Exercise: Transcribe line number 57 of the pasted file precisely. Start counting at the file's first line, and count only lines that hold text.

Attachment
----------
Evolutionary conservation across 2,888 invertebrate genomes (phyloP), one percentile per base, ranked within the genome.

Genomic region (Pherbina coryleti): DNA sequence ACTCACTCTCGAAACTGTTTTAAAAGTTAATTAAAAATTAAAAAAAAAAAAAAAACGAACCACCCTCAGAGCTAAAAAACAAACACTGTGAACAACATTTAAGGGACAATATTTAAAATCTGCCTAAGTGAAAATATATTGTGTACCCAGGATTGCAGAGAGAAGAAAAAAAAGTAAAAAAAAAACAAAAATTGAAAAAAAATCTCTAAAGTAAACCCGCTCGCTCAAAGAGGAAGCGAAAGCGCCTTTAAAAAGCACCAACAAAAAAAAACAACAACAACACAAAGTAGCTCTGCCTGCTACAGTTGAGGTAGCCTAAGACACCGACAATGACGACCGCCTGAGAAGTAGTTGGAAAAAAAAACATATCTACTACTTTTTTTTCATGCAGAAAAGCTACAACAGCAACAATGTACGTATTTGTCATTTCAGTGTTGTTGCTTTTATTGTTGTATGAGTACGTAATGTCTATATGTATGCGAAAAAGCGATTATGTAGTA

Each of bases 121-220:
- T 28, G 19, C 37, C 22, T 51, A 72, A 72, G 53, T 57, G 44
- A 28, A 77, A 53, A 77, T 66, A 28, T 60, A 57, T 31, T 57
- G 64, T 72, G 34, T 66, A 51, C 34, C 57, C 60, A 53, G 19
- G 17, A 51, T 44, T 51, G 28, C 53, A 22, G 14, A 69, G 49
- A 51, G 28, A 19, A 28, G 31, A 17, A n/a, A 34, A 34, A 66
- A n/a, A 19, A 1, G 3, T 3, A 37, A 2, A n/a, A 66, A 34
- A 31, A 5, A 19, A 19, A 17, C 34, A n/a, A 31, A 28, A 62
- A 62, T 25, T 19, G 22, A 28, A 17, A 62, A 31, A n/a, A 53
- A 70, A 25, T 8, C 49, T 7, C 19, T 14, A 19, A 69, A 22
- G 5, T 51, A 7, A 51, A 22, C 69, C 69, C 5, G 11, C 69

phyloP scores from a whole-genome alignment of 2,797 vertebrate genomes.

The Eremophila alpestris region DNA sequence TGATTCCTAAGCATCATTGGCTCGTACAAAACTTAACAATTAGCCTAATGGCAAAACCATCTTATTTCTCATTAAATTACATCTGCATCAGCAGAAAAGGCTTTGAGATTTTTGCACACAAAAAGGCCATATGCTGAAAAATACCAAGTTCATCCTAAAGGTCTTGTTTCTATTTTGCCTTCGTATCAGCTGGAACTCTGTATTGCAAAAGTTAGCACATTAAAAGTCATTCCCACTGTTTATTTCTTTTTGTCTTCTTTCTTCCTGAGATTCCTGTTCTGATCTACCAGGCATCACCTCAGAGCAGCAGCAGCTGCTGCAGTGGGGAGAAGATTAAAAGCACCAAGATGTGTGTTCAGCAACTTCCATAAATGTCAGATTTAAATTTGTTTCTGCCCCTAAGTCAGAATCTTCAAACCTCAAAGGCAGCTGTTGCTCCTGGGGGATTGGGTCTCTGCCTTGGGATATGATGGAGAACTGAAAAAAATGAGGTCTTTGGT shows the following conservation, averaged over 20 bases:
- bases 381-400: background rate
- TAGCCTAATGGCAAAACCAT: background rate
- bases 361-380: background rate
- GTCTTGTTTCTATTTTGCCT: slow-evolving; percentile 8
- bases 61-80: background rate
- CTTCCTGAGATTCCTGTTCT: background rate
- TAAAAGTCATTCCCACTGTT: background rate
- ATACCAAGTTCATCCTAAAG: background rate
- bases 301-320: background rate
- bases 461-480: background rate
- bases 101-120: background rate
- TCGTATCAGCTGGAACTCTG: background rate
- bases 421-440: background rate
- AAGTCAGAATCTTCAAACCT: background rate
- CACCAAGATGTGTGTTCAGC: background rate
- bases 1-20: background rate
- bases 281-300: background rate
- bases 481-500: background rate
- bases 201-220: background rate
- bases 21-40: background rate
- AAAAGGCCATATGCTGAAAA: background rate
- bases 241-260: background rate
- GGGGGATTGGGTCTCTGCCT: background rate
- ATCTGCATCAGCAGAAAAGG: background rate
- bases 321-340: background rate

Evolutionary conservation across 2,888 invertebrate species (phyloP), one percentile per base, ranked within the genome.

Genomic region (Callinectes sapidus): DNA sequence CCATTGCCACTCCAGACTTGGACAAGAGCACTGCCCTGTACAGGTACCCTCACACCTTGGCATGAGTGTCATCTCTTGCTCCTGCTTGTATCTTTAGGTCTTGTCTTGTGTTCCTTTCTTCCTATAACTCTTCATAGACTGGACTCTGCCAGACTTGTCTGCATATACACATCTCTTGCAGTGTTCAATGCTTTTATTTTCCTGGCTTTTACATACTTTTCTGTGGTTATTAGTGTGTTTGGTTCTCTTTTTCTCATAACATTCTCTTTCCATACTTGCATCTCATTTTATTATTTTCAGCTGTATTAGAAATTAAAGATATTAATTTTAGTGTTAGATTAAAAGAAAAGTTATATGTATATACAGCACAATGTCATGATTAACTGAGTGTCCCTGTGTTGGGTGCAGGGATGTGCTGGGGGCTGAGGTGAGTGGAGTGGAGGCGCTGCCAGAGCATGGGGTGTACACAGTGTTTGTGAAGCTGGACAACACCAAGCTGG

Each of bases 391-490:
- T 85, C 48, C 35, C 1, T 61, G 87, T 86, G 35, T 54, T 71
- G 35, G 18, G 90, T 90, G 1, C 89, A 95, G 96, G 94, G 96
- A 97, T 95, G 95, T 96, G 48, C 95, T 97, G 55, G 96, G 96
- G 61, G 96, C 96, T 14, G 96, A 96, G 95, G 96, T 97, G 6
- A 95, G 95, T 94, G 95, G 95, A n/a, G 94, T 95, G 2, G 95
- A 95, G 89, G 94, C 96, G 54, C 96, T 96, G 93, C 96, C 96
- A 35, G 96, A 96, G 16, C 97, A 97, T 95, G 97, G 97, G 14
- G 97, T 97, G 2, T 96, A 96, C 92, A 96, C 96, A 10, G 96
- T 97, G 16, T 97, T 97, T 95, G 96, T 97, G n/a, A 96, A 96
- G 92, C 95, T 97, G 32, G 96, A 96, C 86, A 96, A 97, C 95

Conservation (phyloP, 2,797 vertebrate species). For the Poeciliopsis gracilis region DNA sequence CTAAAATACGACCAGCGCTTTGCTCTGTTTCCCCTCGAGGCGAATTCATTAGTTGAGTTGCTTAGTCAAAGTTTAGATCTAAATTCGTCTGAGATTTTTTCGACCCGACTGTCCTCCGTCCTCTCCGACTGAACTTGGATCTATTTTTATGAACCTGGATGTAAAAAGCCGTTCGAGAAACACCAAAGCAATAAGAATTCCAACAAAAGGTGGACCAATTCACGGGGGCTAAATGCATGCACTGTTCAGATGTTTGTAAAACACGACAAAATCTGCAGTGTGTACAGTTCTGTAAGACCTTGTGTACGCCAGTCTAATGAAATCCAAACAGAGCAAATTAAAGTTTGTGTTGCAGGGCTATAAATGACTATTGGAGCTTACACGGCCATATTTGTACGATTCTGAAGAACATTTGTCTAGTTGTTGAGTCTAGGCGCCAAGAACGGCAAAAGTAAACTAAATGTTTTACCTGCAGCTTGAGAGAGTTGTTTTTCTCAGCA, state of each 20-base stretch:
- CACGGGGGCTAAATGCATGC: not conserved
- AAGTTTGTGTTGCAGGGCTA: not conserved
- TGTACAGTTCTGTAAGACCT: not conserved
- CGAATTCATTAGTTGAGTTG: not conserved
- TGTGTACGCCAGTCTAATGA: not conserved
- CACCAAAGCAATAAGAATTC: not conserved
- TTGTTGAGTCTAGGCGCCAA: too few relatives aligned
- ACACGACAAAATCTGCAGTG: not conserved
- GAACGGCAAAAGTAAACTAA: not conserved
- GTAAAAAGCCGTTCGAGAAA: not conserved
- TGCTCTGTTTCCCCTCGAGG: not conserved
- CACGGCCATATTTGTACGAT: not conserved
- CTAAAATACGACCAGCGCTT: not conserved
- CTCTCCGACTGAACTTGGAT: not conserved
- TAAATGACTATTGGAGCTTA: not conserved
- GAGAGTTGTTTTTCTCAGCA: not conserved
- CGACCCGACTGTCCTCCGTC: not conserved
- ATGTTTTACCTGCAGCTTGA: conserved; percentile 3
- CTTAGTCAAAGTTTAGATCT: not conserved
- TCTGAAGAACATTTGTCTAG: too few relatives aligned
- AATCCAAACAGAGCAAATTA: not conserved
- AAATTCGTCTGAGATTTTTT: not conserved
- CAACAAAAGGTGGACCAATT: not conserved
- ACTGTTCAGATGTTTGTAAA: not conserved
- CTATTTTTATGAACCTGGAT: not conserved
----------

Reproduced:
- TGTACAGTTCTGTAAGACCT: not conserved